The short-term stuff is pretty easy to do well. Respond to incoming. Check it off your list. Next!
The long-term stuff, on the other hand, is so easy to postpone, because tomorrow always sounds promising. And so we might hesitate to define the next project, or look for a new job, or visualize something that breaks what we're already used to.
a. Keep them separate. The best way to avoid long-term work is to be exposed to juicy short-term urgencies.
b. Hesitate before spending your most alert and dedicated work time on the short-term tasks.
Day trading might be fun, but we can do better.
The only emotion that spreads more reliably is panic.
Contempt is caused by fear and by shame and it looks like disgust. It's very hard to recover once you receive contempt from someone else, and often, our response is to dump it on someone else.
If you want to be respected by your customers/peers/partners/competitors/constituents, the best way is to begin by respecting them and the opportunity they are giving you.
And the best way to avoid contempt is to look for your fear.
Everything you do is either going to raise your average or lower it.
The next hire.
The quality of the chickpeas you serve.
The service experience on register 4.
Each interaction is a choice. A choice to raise your average or lower it.
Progress is almost always a series of choices, an inexorable move toward mediocrity, or its opposite.
130 years ago, Frederick Taylor changed the world forever.
Scientific Management is the now-obvious idea that factories would measure precisely what their workers were doing. Use a stopwatch. Watch every movement. Adjust the movements until productivity goes up. Re-organize the assembly line for more efficiency. Pay people by the piece. Cull the workforce and get rid of the people who can't keep up. Make the assembly line go faster.
Once Scientific Management goes beyond system setup and starts to focus on the individual, it amplifies the gulf between management and labor. No one wants to do their work under the stopwatch (except, perhaps, Usain Bolt).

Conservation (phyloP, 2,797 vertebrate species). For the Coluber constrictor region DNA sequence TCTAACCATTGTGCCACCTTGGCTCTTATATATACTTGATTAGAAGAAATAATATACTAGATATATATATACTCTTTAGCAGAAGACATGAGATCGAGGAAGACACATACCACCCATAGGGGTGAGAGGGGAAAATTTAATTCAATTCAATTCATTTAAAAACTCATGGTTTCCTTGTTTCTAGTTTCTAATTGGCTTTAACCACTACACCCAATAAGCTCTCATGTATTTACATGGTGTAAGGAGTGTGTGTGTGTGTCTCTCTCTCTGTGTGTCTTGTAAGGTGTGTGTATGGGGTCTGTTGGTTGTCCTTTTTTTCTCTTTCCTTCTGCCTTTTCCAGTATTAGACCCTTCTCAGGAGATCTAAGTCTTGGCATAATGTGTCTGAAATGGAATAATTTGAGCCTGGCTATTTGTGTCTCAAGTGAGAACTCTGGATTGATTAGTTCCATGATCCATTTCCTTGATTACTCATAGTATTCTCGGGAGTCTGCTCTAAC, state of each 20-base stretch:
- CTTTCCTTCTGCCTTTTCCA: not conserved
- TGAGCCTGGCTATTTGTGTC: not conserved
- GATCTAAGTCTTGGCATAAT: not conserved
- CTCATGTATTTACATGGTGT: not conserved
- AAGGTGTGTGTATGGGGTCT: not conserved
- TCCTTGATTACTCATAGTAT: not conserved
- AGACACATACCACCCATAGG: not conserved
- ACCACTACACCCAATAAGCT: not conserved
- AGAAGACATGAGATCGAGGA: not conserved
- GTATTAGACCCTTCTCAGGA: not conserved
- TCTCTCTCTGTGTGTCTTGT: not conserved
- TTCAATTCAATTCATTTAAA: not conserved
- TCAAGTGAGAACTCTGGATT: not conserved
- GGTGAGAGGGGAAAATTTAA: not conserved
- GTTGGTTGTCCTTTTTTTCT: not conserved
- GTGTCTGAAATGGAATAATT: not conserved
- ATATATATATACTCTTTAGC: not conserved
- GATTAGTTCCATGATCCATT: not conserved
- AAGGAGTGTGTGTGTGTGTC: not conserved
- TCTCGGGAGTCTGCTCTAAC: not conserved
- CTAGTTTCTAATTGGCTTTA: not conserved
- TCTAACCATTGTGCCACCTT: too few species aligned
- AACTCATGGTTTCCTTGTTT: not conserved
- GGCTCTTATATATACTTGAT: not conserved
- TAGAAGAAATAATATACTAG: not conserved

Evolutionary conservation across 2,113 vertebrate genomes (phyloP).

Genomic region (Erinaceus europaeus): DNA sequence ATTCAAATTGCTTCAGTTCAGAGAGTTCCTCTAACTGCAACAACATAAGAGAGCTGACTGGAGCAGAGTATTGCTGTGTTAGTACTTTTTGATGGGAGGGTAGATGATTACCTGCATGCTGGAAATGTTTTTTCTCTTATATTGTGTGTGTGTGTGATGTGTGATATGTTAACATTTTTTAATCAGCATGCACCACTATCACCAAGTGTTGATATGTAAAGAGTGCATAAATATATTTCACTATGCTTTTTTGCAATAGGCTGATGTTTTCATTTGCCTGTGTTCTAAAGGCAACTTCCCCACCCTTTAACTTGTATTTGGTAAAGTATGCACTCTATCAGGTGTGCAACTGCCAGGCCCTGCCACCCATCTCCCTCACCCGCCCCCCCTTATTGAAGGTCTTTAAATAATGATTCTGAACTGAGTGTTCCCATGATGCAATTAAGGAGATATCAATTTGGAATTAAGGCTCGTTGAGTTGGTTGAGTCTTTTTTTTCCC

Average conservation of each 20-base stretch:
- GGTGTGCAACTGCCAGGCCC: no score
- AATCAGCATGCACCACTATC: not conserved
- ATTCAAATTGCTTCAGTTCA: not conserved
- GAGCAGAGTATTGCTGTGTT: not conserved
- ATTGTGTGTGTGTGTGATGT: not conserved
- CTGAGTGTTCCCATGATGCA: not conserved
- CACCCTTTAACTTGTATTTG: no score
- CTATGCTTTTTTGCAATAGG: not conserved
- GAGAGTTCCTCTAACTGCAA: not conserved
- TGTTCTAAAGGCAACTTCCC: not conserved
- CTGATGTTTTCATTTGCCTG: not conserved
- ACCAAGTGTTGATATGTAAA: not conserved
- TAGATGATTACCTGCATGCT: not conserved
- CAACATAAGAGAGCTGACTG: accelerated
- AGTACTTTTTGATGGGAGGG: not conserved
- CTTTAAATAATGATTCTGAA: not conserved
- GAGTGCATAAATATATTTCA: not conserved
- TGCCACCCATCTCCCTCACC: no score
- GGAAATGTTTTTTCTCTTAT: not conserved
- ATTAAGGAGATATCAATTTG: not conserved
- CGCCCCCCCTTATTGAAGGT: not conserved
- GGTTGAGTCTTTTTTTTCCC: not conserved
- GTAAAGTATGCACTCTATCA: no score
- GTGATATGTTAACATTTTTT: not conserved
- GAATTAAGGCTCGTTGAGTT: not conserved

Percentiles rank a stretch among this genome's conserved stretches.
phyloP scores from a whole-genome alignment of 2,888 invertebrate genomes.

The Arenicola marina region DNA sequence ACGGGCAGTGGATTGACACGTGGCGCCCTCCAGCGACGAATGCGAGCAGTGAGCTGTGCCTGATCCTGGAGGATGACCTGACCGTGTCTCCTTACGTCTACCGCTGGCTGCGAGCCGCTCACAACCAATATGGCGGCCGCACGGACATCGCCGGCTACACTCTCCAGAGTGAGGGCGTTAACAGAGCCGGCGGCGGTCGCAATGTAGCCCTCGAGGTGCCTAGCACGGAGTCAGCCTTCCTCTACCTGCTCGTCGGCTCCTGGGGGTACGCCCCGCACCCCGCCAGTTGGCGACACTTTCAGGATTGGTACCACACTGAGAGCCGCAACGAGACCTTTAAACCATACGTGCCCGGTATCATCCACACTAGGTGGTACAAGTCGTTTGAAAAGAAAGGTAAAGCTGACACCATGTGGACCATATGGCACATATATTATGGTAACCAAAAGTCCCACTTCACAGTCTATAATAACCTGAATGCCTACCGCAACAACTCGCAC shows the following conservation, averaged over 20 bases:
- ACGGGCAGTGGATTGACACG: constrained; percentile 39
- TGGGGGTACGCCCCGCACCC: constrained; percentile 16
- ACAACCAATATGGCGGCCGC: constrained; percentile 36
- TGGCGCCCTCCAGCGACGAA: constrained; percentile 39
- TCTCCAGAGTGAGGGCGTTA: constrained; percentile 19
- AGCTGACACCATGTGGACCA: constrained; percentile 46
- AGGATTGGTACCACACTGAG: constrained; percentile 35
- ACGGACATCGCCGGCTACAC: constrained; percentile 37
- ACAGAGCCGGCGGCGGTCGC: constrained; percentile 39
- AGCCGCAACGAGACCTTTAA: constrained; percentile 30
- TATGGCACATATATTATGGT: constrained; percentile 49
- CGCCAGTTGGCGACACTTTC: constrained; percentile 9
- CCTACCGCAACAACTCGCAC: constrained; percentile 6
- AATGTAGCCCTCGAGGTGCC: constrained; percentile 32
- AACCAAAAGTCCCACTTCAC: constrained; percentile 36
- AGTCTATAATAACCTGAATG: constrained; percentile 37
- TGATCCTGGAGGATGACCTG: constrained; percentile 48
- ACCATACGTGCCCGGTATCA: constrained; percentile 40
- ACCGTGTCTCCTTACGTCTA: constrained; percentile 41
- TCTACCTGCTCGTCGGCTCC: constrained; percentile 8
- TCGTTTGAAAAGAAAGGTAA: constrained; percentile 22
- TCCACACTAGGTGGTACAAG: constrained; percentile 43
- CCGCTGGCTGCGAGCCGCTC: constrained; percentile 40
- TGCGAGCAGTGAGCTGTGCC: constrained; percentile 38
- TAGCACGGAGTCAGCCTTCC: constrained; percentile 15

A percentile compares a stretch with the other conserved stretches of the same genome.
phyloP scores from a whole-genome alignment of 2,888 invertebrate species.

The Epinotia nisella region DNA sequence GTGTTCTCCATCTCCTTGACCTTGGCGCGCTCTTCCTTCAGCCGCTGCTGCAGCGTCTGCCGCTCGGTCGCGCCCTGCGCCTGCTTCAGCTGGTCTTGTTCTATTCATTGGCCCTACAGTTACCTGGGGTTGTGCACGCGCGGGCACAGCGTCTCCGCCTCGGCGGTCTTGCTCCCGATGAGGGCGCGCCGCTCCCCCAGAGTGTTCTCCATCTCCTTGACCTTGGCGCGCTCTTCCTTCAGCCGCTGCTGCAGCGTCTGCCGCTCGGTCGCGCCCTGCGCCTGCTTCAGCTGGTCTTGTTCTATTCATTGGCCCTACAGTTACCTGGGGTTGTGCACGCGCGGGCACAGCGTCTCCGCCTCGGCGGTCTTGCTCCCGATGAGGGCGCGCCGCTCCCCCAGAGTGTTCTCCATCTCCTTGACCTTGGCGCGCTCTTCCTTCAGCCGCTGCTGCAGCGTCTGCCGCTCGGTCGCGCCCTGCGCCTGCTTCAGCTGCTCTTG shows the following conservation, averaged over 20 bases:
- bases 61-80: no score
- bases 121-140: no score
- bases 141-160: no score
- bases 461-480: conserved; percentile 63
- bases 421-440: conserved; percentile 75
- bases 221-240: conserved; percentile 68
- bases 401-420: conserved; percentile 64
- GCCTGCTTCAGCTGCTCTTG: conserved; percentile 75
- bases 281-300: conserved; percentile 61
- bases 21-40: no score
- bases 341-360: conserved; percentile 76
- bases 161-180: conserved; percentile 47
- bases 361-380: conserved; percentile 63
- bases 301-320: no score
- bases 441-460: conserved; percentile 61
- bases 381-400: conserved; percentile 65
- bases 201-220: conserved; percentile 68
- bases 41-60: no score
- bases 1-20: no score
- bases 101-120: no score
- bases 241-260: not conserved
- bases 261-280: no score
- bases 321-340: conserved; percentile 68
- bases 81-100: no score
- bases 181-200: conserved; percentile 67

And now, here comes SM2.0.
White collar workers, the people who get to sit down at a desk, the folks with a keyboard not a hammer, can now be measured more than ever. And in competitive environments, what can be measured, often is.
Badge in, badge out.
How many keystrokes per hour?
How many incoming customer service calls handled per day?
What's the close rate, the change in user satisfaction, the clickthroughs, the likes?
You can see where this is heading, and it's heading there fast:
You will either be seen as a cog, or as a linchpin. You will either be measured in a relentless race to the bottom of the cost barrel, or encouraged in a supportive race to doing work that matters, that only you can do in your unique way.
It's not easy to be the person who does unmeasurable work, but is there any doubt that it's worth it?
Every grocer has to decide: when packing a quart of strawberries, should your people put the best ones on top?
If you do, you'll sell more and disappoint people when they get to the moldy ones on the bottom.
Or, perhaps you could put the moldy ones on top, and pleasantly surprise the few that buy.
Or, you could rationalize that everyone expects a little hype, and they'll get over it.
A local grocer turned the problem upside down: He got rid of the boxes and just put out a pile of strawberries. People picked their own. He charged more, sold more and made everyone happier.
Hype might not be your best option.
It’s a tool or a curse, and it comes down to the sentence, “I’d be embarrassed to do that.”
If you’re using it to mean, “I would feel the emotion of embarrassment,” you’re recognizing one of the most powerful forces of our culture, a basic human emotion, the fear of which allows groups to control outliers, and those in power to shame those that aren’t.